22 Jul

Off-Topic Tuesday: Embrace the Grind

Sometimes, I feel like having such varied interests works against me when it comes to making a brand out of myself. Also working against me? Not liking the idea of making a brand out of myself. The common wisdom, available in photoshopped images of lightning on mountains and tweets ending in #truth, says that I should just “be myself.” I try to run with that idea, but I think it sometimes leads to confusion.

Bruce Buffer - It's Time
“It’s TIIIME… to discuss preconceived notions about acceptable interests in geek culture.”

During a discussion of interests, someone I had only recently met through gaming circles said, “Oh, so you’re a bro.” I didn’t really know what that meant. After some thorough research –apparently, I must be a pretty nerdy “bro”– I was happy to learn that I was grossly misclassified. The source of the confusion? My disinterest in several popular science fiction and fantasy series combined with my interest in mixed martial arts. MMA is, apparently, “bro” territory.

Instead of launching into the “well your interests are dumb, too” death spiral that powers the internet, I’d rather explain one of the reasons why MMA speaks to the writer in me.

Embrace the Grind

Every morning I get up, pour a cup of coffee, and write. The best days feature work that pays, projects with contracts behind them. The hard days are putting words to paper in the hope that someday those words will make money. It’s very possible they won’t. But those dead words are training, they are the practice for the words that will matter.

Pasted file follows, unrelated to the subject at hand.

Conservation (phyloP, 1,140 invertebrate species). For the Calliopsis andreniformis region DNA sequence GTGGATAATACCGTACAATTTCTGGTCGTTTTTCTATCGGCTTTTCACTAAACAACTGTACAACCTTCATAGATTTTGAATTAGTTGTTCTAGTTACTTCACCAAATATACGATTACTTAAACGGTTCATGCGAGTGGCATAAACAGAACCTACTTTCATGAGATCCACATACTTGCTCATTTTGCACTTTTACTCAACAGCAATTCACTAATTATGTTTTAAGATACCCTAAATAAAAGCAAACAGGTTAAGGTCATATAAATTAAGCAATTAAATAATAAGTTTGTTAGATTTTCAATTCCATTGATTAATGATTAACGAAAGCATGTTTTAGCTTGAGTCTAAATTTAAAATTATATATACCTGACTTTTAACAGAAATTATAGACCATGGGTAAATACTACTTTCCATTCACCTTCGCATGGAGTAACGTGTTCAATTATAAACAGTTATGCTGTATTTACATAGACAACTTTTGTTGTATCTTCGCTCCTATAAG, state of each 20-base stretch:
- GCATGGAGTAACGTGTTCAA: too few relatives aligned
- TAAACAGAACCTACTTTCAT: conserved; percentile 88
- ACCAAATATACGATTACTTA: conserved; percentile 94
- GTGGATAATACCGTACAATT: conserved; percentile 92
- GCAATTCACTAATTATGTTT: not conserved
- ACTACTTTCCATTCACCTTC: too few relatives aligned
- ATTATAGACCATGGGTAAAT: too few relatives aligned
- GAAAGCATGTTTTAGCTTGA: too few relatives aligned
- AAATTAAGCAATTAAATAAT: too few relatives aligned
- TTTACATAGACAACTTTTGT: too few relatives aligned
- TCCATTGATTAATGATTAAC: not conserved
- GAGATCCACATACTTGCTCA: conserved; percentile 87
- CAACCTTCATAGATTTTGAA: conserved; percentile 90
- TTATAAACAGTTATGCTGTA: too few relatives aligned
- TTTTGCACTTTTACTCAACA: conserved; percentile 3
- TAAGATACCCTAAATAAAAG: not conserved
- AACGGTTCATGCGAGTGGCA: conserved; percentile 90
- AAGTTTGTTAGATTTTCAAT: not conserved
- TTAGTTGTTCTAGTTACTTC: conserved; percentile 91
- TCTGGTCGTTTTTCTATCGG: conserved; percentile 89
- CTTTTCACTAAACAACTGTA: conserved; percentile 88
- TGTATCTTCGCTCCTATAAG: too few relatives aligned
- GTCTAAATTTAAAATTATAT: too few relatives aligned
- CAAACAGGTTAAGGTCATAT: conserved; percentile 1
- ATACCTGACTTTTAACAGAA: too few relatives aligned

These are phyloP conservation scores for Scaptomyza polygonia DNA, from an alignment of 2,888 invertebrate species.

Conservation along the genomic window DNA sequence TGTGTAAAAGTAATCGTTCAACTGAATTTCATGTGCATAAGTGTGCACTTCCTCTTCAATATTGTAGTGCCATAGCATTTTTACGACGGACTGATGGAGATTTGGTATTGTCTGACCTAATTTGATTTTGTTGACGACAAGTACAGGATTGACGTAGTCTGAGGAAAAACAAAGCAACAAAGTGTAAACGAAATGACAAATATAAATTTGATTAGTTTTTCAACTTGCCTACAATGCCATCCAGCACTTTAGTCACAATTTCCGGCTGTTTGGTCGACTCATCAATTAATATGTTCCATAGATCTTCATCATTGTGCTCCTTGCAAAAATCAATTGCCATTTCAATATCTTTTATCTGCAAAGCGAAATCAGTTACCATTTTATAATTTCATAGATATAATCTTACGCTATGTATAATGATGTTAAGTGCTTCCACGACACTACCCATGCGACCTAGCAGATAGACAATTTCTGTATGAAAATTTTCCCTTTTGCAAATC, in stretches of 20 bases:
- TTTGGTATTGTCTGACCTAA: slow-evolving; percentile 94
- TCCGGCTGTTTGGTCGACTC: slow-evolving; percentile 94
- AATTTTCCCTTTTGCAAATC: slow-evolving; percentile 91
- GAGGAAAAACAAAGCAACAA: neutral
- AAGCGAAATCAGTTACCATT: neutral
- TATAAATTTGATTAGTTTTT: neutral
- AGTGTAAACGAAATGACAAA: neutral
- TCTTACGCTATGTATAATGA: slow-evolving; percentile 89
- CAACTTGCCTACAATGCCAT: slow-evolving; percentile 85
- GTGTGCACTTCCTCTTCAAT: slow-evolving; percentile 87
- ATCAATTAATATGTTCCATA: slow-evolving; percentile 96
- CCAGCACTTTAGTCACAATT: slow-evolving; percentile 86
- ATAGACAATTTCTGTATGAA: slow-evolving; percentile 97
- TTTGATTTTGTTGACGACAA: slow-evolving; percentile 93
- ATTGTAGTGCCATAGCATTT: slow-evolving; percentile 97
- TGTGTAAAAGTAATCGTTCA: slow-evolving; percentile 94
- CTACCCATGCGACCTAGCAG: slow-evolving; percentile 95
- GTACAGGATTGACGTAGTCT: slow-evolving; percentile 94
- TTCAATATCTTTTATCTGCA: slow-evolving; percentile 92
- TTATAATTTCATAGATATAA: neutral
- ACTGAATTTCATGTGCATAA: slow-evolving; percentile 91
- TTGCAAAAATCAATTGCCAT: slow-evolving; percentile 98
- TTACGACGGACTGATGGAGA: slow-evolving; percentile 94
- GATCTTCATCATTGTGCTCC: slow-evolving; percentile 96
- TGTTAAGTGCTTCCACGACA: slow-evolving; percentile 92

Ronda Rousey Throw
UFC Women’s Bantamweight Champion Ronda Rousey throws her training partner. Did I mention I drank a cup of coffee so far this morning?

Along with that first cup of coffee I wade through the heavily sorted lists of my Twitter account (through TweetDeck, for those interested). The day is young and most writers don’t seem to be out of bed yet. But the fighters are. The mixed martial artists I follow have eaten a breakfast healthier than anything I’m likely to touch all week. They’ve run for miles, lifted the equivalent of four me’s at a time, and gone nine rounds in a boxing ring with someone just as driven as they are. And they’ve done it all week long.

Me? I’ve finished my coffee.

Writing is hard. I tell myself that all the time. Sometimes I tell other people, too. Just like the “be yourself” common wisdom, there’s no shortage of quotes about the difficulty of writing. (Suspiciously, most of those quotes come from authors.) The difficulty, perceived or not, does not take away from my desire to do it, to succeed at it. If writing was easier, I’d do it. If it was harder, I’d do it.

When it comes to the men and women who fight in a cage for a living –or to try to make a living, “starving artist” applies to martial artists, too– I often hear the same thing. They pursue MMA careers because it’s what they want and, from nearly all of them, I hear the same mantra: “Embrace the grind.”

The same training, the same routine, day-in and day-out, all undertaken to perfect technique. I look to them and see the need to mimic that approach because every day is the same room, the same monitor, and the same need to hone an art until it looks effortless. Then, in those gleaming moments when it does look effortless, when it flows smoothly and fans replay that one moment –a perfect hook– in their minds, the effort of the grind simultaneously disappears and reveals itself.